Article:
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Faced with an overload of data and alerts from a wide range of cybersecurity tools, organizations are increasingly focused on simplifying their security operations. One of the clearest signs of this is the burgeoning market for extended detection and response (XDR), a technology that integrates and correlates data from various security tools to help organizations prioritize the biggest threats.
The latest cybersecurity vendor to announce its entry into the XDR market is Qualys, which offers a cloud-based security platform that provides visibility into a customer’s cloud and on-premises environments, as well as endpoints and mobile devices. Key features include providing a comprehensive asset inventory as well as vulnerability management and patch management on the same platform.
Today, Qualys brings all of these capabilities together in a new offering, the Qualys Context XDR, combining data from the company’s own sensors with feeds from third-party tools.
“It’s something that’s going to help customers reduce the complexity of multiple tools, and it’s going to help them prioritize alerts and respond faster,” said Sumedh Thakar, president and CEO of Qualys, in an interview with VentureBeat. “All of this leads to better security.”
The new Qualys XDR offering responds to customer requests to help them simplify their security and reduce “alert fatigue,” Thakar said. The offer is now generally available as a module for the Qualys platform.
Currently, Qualys Context XDR is integrated with tools from 40 other vendors, and the company says more are continually being added. Key integrations currently include Okta, Proofpoint, ServiceNow, and Slack. The provider said it also has a “universal capability” in progress, which will “open it up for just about anything” a customer would like to integrate.
While less than 5% of organizations use XDR today, that figure is expected to climb to 40% by 2027, according to a recent report from Gartner. Notably, the XDR realm is already crowded, with the research company boasting 19 major players in the space.
XDR vendors listed by Gartner in the report include Check Point, Cisco, CrowdStrike, Cybereason, Microsoft, Palo Alto Networks, Sophos, and VMware. The report also mentions McAfee Enterprise and FireEye, which merged in October and renamed Trellix last month, with the stated aim of focusing on the XDR market.
Qualys aims to stand out in the market with a unique “context-aware” XDR offering, enabled in part by the platform’s asset inventory, Thakar said.
“Where Qualys has the real advantage is that we have the context of the asset, in terms of asset inventory. We know, what is this running asset? Does this item run a database? Is it a web server? Is it running end-of-life software? ” he said.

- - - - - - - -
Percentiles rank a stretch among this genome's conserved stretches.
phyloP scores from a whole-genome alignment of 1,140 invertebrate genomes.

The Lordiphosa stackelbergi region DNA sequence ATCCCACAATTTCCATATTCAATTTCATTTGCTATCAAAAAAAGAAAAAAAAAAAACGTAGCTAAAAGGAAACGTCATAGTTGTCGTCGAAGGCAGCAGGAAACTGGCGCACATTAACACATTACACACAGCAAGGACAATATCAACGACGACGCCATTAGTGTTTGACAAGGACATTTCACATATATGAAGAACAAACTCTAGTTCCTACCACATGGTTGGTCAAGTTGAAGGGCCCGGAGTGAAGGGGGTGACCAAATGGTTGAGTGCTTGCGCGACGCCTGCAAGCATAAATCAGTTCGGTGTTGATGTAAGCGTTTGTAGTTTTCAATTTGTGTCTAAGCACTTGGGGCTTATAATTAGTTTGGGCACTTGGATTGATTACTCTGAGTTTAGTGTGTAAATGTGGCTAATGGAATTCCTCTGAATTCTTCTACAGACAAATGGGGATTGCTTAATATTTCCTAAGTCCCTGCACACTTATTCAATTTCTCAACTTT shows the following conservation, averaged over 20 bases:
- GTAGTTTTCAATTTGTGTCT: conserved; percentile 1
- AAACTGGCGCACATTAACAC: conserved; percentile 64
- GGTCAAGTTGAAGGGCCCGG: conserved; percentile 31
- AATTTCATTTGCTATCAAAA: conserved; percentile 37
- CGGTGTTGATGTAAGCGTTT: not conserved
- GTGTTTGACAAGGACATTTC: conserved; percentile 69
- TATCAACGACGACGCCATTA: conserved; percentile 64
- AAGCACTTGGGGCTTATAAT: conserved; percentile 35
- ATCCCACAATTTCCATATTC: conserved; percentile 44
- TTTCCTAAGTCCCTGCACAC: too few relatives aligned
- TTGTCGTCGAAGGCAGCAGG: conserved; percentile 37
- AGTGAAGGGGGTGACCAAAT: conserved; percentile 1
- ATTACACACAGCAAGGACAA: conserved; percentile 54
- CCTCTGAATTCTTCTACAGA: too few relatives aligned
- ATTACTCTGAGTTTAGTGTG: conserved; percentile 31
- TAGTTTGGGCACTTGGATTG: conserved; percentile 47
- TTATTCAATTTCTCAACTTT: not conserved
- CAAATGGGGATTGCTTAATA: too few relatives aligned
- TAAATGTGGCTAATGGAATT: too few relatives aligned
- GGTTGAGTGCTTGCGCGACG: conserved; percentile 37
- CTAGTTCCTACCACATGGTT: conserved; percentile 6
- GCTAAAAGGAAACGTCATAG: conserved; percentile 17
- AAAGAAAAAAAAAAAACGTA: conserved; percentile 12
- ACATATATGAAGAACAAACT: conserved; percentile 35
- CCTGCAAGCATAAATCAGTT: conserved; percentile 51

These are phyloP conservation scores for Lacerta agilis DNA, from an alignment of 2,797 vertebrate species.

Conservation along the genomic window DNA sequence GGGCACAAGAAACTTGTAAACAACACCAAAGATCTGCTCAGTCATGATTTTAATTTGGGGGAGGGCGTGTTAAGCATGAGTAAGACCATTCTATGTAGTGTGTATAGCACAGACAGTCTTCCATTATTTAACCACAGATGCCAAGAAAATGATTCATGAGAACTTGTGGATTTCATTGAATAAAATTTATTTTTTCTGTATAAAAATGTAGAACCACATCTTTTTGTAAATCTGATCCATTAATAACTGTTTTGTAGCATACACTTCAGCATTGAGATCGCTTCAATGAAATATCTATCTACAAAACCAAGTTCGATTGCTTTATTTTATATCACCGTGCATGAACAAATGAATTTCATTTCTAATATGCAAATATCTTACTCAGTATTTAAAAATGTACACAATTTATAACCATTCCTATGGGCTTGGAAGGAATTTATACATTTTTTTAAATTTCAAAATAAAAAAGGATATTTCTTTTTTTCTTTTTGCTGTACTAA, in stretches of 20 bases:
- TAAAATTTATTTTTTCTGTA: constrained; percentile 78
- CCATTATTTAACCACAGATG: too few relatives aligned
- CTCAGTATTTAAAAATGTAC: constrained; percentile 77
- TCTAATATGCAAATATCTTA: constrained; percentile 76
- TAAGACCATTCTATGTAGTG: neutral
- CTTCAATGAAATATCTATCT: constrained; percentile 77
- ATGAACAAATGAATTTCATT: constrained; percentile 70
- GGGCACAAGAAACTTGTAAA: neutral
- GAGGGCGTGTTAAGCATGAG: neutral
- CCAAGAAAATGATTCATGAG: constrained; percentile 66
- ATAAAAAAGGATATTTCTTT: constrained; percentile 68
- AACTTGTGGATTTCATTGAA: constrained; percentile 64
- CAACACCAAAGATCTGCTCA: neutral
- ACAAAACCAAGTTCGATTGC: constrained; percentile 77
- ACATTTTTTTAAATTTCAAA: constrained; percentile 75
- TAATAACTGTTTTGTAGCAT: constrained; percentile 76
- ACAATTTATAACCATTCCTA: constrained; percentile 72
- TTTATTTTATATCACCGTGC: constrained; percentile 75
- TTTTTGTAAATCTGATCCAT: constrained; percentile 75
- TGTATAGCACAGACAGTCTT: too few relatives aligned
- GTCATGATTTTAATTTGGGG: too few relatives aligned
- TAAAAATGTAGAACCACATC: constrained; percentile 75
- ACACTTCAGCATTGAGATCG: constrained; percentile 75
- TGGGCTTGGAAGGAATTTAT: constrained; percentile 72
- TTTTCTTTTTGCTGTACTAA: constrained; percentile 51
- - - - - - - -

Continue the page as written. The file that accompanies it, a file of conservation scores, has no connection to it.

The platform also adds additional context about whether an asset is higher risk, he said, for example, because it has exploitable vulnerabilities or has misconfigurations.
“We don’t know of anyone else that natively brings together asset inventory, vulnerability management, patch management, and all that context, right into the same XDR solution,” Thakar said.
What the vendor has heard from customers is that “the ability to have the context really helps them sort things out a lot faster,” he said. “Otherwise you just have huge amounts of logs that correlate to lots of alerts, but then you miss the context.”
A recent Trend Micro survey found that enterprises typically have an average of 29 different security tools, while larger organizations have an average of 46. This has led to an inability to effectively prioritize security alerts, with many tools being unused or underused, according to the survey.
With the Qualys XDR, customers benefit from further simplification in that the platform can also be used for remediation and other response actions, according to Thakar.
“Many of these XDRs do not have the capability to take response measurements; they are more focused on detecting threats. So they’ll tell you, ‘we’ve detected this’ – but then you have to go somewhere else to get the context, then somewhere else to actually go and take action,” he said. “So if the customer is already running the Qualys agent on their environment, they can now use the same agent to fix the system, and they can use the same agent to kill a process.”
Overall, the Qualys Context XDR gives customers “the ability to prioritize so they can react faster – so they don’t get drowned in alerts, and are actually able to prioritize based on the context of the asset,” Thakar said. .
“Then they reduce the additional response time by using the same platform to take response action as well,” he said. “All of this really reduces the time the client is exposed.”
Founded in 1999, Foster City, Calif.-based Qualys is publicly traded with a market capitalization of $4.88 billion as of Monday.
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